crabs, the rage, the undead paper.

Crabs cause extreme irritation, but Crab is a symptom, not a disorder. As nick said she certainly is the darling of the herald at the moment, which is so for a couple of reasons. The first is volume. Just as I like people who keep buying me beers and don’t expect me to buy a round in return. Things can keep on getting bigger. Like meringue, this is a fantastic thing. But imagine being sent to the world without content (canberra, but increasingly, australia) and being asked to write every day. Day-job indeed!

The reason this is possible, as the herald itself is well aware, is that it long ago left off on content. This is a publication so miserly, that it deliberately employs people to irritate, upset, infuriate and offend its readership. What we have to come to terms with is that there is no interest in provoking thought anymore. That was written off years ago. The best they hope for is to provoke a toothless rage now. The idea is, that if you assemble the biggest bunch of scumbags and give them as much space as possible – but explain that you demand nothing from them – you create the empty newspaper. The post-it adverts on the front of the paper are actually a metaphor for the rest of the paper. In fact the herald would be more proper to itself if it were composed entirely of post-its, and we could tear off each page looking for the real thing until we got to the crossword. (astute readers already read the herald in this fashion). There are of course all sorts of people who didn’t get the memo, and try to cram the goddamn thing with content, but they are in the wrong place. It’s like coming into a profiterole. Nobody wins. The newspaper doesn’t know what to do with itself since it has overseen the extraction of meaning from the public sphere. The only time I believe completely in Walter Benjamin’s description of linguistic form as being like a fruit and it’s skin, the content – attached perhaps – but most definitely encased within the skin, is when I read empty text in the herald. The apple eaten from within by the worm.

The telegraph is different, because the telegraph is always operating in or between one of two modes: firstly, that of spreading hate; secondly, taking the piss. The telegraph doesn’t pretend to fool anyone, but knows itself entirely as a kind of superficial (literally – all surface) hate-monger, and a joke. What distinguishes the telegraph, is that the writers and editors are laughing, as well as the readers. The herald on the other hand is a zombie. It is completely dead, its brain function has been invisible for a year or two and because of this it has no idea. It does, however, have the rage. It is hungry, and it eats everything. The old guard, when they appear, are parasites. Some have the disease but some are immune. Many jumped ship. But the remaining survivors are just heavy noise in a vacant soundscape. Why is Ross Gittins heavy? ‘Truthfulness’ gives no weight, he can be on the mark or off it. But he seems to still have content, which does have weight. Devine is fine because she’s out in the open. Her self-loathing is spectacular (who would write to be nothing other than an irritant? The difference that I would fabricate between irritating, and agitating, is that lots of people try to anger people in order to provoke some response, some thought, some anger, but Devine, writing for the herald, exists purely to irritate). She wants to be there only because she is not wanted. She is that person in high school who would turn up to a party they didn’t want to go to because they weren’t invited.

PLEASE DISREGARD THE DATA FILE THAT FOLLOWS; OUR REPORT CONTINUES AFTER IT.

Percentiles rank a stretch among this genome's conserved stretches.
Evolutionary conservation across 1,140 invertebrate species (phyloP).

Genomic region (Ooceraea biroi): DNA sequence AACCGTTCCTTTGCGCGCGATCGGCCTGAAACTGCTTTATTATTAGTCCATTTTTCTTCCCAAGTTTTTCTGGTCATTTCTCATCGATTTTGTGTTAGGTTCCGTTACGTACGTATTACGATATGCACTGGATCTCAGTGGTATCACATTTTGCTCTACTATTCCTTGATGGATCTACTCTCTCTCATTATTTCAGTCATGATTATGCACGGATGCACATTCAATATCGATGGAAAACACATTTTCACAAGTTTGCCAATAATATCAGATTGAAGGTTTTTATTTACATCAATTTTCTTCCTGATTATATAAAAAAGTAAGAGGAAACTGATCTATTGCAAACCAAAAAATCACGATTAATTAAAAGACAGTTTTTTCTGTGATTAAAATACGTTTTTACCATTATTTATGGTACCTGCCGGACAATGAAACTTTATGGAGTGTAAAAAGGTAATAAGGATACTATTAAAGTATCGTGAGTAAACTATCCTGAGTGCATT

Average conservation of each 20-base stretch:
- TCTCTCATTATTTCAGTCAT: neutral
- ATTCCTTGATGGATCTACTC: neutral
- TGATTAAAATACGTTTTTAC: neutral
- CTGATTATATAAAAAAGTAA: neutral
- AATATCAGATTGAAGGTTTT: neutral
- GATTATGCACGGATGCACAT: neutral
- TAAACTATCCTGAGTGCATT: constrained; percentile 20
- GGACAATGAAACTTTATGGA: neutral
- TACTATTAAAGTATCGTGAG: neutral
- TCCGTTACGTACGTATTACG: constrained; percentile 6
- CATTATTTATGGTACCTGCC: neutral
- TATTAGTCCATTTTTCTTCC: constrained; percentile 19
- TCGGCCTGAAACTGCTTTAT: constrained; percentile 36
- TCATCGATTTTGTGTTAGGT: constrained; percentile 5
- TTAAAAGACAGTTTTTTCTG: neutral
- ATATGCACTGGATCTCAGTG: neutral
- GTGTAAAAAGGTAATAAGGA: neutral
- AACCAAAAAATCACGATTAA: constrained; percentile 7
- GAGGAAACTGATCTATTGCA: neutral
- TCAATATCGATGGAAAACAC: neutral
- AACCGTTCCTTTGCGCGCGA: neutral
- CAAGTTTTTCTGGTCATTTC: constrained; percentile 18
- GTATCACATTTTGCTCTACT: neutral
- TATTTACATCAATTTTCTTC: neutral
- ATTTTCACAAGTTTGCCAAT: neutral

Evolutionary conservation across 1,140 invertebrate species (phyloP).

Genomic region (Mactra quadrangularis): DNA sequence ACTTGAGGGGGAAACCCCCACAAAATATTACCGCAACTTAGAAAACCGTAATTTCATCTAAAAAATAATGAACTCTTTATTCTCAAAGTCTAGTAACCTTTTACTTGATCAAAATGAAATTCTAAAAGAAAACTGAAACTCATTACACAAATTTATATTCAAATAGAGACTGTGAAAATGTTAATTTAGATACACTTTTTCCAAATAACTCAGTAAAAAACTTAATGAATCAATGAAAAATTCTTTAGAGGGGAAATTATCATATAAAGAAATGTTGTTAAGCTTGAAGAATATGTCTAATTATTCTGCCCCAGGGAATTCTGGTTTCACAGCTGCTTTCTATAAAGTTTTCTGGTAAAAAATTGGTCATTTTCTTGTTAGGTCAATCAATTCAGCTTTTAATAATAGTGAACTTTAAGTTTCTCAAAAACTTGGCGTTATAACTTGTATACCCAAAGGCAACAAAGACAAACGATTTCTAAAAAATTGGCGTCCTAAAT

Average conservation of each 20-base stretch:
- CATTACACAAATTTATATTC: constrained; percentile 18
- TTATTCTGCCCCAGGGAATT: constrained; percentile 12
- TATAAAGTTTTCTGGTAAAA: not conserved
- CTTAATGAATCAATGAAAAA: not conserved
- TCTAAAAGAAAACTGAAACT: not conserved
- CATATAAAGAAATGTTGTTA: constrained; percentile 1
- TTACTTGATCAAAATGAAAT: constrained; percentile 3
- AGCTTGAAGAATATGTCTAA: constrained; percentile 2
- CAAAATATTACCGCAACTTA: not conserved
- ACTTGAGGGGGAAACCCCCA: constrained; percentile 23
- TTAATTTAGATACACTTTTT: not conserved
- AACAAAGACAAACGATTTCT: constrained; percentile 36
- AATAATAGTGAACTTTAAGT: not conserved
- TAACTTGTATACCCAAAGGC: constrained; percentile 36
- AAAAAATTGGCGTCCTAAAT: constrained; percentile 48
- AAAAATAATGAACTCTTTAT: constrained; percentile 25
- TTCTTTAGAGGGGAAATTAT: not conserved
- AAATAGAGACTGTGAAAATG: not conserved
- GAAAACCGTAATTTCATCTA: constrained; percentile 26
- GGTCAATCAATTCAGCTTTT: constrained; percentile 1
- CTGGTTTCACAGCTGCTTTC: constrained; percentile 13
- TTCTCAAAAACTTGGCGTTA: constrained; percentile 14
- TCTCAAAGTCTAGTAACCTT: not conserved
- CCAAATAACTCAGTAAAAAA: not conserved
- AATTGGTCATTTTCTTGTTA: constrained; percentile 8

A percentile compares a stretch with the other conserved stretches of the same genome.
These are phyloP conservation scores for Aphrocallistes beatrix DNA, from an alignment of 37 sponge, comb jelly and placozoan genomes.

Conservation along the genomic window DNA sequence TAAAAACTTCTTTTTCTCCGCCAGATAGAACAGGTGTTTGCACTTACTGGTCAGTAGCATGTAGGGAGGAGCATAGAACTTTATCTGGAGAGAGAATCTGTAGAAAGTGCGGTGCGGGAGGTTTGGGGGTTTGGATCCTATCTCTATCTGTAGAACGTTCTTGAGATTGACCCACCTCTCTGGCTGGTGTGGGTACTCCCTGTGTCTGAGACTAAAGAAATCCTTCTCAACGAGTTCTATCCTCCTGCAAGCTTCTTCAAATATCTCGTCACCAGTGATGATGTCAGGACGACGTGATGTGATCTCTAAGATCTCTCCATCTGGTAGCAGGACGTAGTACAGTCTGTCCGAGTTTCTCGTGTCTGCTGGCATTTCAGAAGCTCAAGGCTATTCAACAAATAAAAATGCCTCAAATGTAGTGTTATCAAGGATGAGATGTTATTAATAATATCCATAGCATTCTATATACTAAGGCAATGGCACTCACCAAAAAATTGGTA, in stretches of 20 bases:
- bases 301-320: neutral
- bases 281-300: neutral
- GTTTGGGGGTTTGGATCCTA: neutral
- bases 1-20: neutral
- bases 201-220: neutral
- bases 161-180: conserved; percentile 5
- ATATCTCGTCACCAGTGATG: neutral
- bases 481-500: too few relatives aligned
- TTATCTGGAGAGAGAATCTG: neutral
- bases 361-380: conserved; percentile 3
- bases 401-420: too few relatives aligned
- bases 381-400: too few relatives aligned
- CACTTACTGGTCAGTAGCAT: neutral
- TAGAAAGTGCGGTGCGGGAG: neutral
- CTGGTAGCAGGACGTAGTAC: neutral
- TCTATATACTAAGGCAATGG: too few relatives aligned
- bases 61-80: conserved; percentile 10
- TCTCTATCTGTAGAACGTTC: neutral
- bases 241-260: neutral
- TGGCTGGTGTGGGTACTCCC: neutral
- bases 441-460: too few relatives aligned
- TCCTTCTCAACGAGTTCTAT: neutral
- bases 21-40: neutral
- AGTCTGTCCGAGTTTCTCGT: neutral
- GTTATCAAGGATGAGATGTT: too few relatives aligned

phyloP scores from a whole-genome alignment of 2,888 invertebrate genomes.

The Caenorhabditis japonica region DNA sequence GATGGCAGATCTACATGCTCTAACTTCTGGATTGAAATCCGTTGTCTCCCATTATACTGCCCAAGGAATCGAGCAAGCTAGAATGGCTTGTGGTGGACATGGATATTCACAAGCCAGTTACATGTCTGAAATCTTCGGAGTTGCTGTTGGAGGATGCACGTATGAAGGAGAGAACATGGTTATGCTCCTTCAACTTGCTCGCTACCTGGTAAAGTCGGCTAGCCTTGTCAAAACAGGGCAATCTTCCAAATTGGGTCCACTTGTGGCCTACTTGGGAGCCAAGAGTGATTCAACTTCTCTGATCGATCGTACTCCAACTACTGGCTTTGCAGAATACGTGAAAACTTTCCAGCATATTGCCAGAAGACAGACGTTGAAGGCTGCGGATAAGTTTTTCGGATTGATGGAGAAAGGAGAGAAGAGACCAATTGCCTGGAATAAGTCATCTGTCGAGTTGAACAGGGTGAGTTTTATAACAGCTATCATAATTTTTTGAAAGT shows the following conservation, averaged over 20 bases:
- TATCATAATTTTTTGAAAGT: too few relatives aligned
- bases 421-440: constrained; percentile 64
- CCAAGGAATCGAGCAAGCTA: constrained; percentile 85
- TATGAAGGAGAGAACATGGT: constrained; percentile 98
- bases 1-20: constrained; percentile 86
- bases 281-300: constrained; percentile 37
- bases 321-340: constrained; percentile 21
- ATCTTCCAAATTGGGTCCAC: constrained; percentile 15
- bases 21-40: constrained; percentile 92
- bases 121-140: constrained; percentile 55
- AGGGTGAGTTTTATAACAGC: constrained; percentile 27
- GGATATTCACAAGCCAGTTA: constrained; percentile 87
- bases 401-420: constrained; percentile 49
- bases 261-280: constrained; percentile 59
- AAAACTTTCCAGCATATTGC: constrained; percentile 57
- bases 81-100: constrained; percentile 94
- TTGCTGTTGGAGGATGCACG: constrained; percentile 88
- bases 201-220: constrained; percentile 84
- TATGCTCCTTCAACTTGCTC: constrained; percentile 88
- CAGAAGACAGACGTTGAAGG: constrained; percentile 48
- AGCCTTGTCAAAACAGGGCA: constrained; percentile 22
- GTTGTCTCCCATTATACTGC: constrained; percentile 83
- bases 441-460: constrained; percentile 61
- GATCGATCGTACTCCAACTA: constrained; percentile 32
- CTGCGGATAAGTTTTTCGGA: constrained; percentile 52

Crab’s a little worse because you have to run your hand along the text and knock at various points to hear that it is hollow. You see it sounds like satire. But satire is a means to an end, and her discourse is endless. Australian public discourse under K-Rudd is tinnitus after a gunshot. Nobody can hear anything or say anything, even though he is the most crude and useless populist, because we are not in a political era but rather in the wake of one. We have to pretend to get on with things because K-Rudd was unequivocally the best that we could do at the end of the Howard era. That is our collective shame that keeps us mute. He was the best that we could do and so we are going through a period of infancy (childhood/inability to speak). So Crab is as happy making fun of K-Rudd (but without critiquing) as writing forty pages of fluff about the Great Butternut Pumpkin. The two equal each other in an absolute index of individual sliminess. K-Rudd is like a newborn goat covered in afterbirth, where as the Great Butternut Pumpkin is starting to go bad in the crisper and slimy lesions have begun to come up. But if you are voiceless, incapable of bringing to voice any critique of either, what’s the difference between a newborn goat and a rotting pumpkin? That is precisely the public confusion in the world without content.

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6 Responses to crabs, the rage, the undead paper.

  1. CRANKY says:

    Yes. Yes! YES!!!!!!

  2. CRANKY says:

    That wasn’t an orgasm by the way.

  3. Dismithive says:

    Here here.

    Have your read the most recent quarterly essay, it may or may not have content, depending on how you feel about Malcom.

  4. kickknees says:

    Sperm profiteroles for all at the Fairfax parade! Crabs all round in the orgy of Australian Public Discourse! Fair shake of the old-Sores bottle mate.

    May I point your attention towards a real gem, a perfect little confluence of the world, and one which I hope brings about another blog post; please watch the first three minutes of this:

  5. Pingback: Push and Pull Redfern » Blog Archive » Colour Spectrum Notes (avec Panography)

  6. Pingback: publication productivity poetry « hedging your bets

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